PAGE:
The following are the baseball events of the year 1962 throughout the world.
The 1962 season is perhaps most notable for the dismal 40-120 record of the New York Mets, which has been a continuing source of humor among baseball fans, as well as comedians such as Dennis Miller.
This article is currently under construction.
Major League BaseballEdit
- World Series: New York Yankees over San Francisco Giants (4-3); Ralph Terry, MVP
- All-Star Game (#1), July 10 at D.C. Stadium: National League, 3-1; Maury Wills, MVP
- All-Star Game (#2), July 30 at Wrigley Field: American League, 9-4; Leon Wagner, MVP
- College World Series: Michigan
- Cuban National Series: Industriales
- Japan Series: Toei Flyers over Hanshin Tigers (4-2-1)
- Little League World Series: Moreland, San Jose, California
Awards and honorsEdit
- Most Valuable Player
- Cy Young Award
- Rookie of the Year
MLB Statistical LeadersEdit
|American League||National League|
|AVG||Pete Runnels BOS||.326||Tommy Davis LAD||.346|
|HR||Harmon Killebrew MIN||48||Willie Mays SFG||49|
|RBI||Dick Stuart BOS||118||Tommy Davis LAD||153|
|Wins||Ralph Terry NYY||23||Don Drysdale LAD||25|
|ERA||Hank Aguirre DET||2.21||Sandy Koufax LAD||2.54|
|Ks||Camilo Pascual MIN||206||Don Drysdale LAD||232|
Major League Baseball final standingsEdit
American League final standingsEdit
|1st||New York Yankees||96||66||.593||--|
|3rd||Los Angeles Angels||86||76||.531||10.0|
|5th||Chicago White Sox||85||77||.525||11.0|
|8th||Boston Red Sox||76||84||.475||19.0|
|9th||Kansas City Athletics||72||90||.444||24.0|
National League final standingsEdit
|1st||San Francisco Giants||103||62||.624||--|
|2nd||Los Angeles Dodgers||102||63||.618||1.0|
|6th||St. Louis Cardinals||84||78||.519||17.5|
|8th||Houston Colt .45s||64||96||.400||36.5|
|10th||New York Mets||40||120||.250||60.5|
- January 23 - In their first year of eligibility, Bob Feller and Jackie Robinson are selected for the Hall of Fame by the Baseball Writers Association of America.
- January 28 - Edd Roush and Bill McKechnie are added to the Hall of Fame by the Special Veterans Committee.
- July 9 - At a meeting held in conjunction with the All-Star Game, the ML players request a reduced schedule for the 1963 season. They also vote unanimously to continue playing two All-Star Games each year.
- July 10 - At newly opened D.C. Stadium, John F. Kennedy becomes the only U.S. president ever to throw the ceremonial first pitch at an All-Star Game, as the National League beats the American League, 3–1, in the first All-Star Game of 1962. Maury Wills, scoring two of the team's three runs, Roberto Clemente with three hits, and Willie Mays's amazing game-ending catch, are the game highlights. Wills receives the first All-Star MVP honors.
- July 11 - For the first time since 1938, when the brothers Lloyd and Paul Waner pulled the trick, brothers Hank and Tommie Aaron hit home runs in the same inning. Both were hit in the last of the 9th, and Hank's grand slam provides the winning margin in an 8–6 Braves win over the Cardinals.
- July 18 - The Minnesota Twins becomes the first 20th-century major league club to hit two grand slams in one inning when Bob Allison and Harmon Killebrew connect in a team-record, 11-run first inning, against the Cleveland Indians. Pitchers Barry Latman and Jim Perry serve the grand gophers.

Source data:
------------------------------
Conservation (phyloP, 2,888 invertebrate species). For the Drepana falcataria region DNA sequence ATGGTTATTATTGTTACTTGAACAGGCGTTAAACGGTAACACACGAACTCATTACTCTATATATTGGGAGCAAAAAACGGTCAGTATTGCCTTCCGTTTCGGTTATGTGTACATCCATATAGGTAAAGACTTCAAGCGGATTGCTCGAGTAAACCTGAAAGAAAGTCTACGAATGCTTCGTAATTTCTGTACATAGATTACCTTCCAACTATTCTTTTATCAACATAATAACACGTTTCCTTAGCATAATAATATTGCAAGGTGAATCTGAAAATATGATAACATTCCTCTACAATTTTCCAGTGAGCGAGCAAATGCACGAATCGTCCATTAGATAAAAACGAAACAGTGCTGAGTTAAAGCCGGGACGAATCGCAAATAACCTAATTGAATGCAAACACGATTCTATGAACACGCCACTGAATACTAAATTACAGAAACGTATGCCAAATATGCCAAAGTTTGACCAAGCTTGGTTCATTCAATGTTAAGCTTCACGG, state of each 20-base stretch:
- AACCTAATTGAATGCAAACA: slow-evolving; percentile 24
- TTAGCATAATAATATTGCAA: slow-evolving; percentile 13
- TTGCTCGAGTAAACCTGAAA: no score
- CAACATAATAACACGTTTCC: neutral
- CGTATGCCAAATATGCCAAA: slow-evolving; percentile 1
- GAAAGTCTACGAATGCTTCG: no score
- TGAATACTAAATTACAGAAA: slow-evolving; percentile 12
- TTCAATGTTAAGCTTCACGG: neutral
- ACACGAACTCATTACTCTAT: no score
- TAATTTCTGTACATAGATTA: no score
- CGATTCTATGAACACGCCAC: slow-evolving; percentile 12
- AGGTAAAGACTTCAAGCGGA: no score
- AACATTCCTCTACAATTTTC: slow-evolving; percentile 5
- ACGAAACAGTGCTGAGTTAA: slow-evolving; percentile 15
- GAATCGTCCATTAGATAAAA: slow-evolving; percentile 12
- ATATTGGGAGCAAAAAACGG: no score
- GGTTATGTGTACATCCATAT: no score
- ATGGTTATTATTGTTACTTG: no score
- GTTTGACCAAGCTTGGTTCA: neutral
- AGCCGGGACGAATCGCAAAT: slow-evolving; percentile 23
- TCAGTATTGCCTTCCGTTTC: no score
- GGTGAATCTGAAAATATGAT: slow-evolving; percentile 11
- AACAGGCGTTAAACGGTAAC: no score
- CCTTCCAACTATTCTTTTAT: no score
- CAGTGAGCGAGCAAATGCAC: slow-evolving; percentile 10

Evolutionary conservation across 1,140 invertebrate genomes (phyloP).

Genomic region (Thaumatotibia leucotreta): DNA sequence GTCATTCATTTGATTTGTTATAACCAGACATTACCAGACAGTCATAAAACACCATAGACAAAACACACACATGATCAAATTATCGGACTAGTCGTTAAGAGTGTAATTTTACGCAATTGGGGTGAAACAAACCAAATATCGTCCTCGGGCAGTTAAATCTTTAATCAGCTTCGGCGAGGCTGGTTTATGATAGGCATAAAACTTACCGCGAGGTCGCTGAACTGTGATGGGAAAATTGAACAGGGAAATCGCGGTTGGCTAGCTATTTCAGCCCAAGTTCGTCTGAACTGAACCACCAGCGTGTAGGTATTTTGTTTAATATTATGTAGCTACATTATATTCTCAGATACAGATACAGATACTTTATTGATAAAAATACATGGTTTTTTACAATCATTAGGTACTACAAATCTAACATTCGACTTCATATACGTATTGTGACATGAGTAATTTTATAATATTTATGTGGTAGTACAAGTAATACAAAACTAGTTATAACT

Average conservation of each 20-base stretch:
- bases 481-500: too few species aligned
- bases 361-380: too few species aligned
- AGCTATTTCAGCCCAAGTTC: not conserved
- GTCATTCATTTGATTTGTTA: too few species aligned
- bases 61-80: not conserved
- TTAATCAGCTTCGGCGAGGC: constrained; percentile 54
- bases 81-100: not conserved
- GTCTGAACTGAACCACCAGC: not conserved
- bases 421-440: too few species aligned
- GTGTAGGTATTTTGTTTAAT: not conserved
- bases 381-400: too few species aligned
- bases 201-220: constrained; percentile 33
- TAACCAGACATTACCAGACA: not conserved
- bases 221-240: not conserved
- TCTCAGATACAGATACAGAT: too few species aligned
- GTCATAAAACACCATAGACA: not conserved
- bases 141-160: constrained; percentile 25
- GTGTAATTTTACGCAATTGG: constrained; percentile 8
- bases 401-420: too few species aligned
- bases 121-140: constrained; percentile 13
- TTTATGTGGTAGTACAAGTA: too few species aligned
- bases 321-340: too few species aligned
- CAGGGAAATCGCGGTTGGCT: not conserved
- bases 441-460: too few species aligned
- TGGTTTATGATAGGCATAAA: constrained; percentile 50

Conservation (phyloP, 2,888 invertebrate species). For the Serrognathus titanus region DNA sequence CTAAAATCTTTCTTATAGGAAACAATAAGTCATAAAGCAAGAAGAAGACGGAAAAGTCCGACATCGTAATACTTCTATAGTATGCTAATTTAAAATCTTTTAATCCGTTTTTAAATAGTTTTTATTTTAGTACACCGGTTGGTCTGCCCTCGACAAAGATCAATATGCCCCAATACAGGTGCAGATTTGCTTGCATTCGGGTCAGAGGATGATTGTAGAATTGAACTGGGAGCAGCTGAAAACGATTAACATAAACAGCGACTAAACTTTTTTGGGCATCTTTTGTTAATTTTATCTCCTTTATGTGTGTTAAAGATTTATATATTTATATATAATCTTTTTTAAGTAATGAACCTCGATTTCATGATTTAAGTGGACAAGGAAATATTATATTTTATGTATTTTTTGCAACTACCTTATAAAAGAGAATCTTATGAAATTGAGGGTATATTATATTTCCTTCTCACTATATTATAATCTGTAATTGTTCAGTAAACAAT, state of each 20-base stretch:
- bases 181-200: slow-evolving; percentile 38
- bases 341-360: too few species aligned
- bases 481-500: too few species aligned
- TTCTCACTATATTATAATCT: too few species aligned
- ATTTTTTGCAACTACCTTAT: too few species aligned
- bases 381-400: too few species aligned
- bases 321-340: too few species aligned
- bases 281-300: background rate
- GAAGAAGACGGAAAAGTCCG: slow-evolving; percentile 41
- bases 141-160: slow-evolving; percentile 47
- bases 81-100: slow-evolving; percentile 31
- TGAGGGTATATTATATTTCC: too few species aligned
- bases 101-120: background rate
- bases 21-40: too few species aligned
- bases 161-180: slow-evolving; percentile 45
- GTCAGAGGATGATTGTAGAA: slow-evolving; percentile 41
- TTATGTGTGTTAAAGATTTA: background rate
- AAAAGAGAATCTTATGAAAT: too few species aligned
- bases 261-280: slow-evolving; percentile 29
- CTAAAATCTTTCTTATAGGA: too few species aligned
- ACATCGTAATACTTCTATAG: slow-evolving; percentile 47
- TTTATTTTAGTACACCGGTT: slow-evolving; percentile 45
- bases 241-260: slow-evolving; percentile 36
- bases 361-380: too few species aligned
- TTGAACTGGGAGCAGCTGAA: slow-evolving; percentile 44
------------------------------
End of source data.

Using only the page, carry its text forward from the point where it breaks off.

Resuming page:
- July 30 - Home runs by Leon Wagner, Pete Runnels, and Rocky Colavito power the American League past the National League 9–4 in the second All-Star Game of 1962. Wagner is selected MVP.
- October 16 - In Game Seven of the World Series, the New York Yankees scores the game’s only run, giving the Yankees a 1–0 win over the San Francisco Giants for a second straight WS victory and the 20th championship in team history. Pitcher Ralph Terry is named World Series MVP.
- January 5 - Frank Snyder, 68, catcher for the Cardinals and Giants, including the 1921-22 World Series champions
- January 14 - Les Mann, 68, outfielder for five NL teams who in the 1914 World Series drove in Game 2's only run in the top of the 9th and scored the winning run in the 12th inning of Game 3 for the "Miracle Braves"
- January 26 - Steve O'Neill, 70, longtime Indians catcher who later managed the Tigers to the 1945 World Series title
- January 27 - Joe Vosmik, 51, All-Star outfielder who hit .307 lifetime, over .300 six times
- February 6 - Ernest Lanigan, 89, statistician, sportswriter and historian who in the 1890s devised the run batted in and other statistics, in 1922 wrote the sport's first comprehensive biographical encyclopedia; later historian at the Hall of Fame for ten years
- February 24 - Max Bishop, 62, second baseman for the Athletics' pennant winners from 1929-1931, coach at the Naval Academy since 1938
- March 29 - Otto Miller, 72, catcher for the Dodgers from 1910 to 1922, including two NL champions
- April 30 - Al Demaree, 77, pitcher who won 80 games for four NL teams, later a noted sports cartoonist
- May 23 - Rip Radcliff, 56, All-Star outfielder who batted .311 for the White Sox, Browns and Tigers, led AL in hits in 1940
- June 28 - Mickey Cochrane, 59, Hall of Fame catcher who was MVP in 1928 and 1934, batting .320 lifetime, and managed Tigers to World Series title in 1935
- July 29 - Burt Shotton, 77, outfielder for the Browns and Cardinals, later managed Dodgers to two NL pennants
- September 12 - Spot Poles, 74, star outfielder of the Negro Leagues
- November 14 - Dick Hoblitzel, 74, first baseman on Red Sox champions of 1915-1916
- November 29 - Red Kress, 57, coach for the Mets, previously an AL shortstop during the 1930s
- December 7 - Bobo Newsom, 55, much-traveled All-Star pitcher who won 211 games with nine different teams, including five stints with the Senators
- December 7 - J.G. Taylor Spink, 74, publisher and editor of The Sporting News since 1914 and a tireless champion of the sport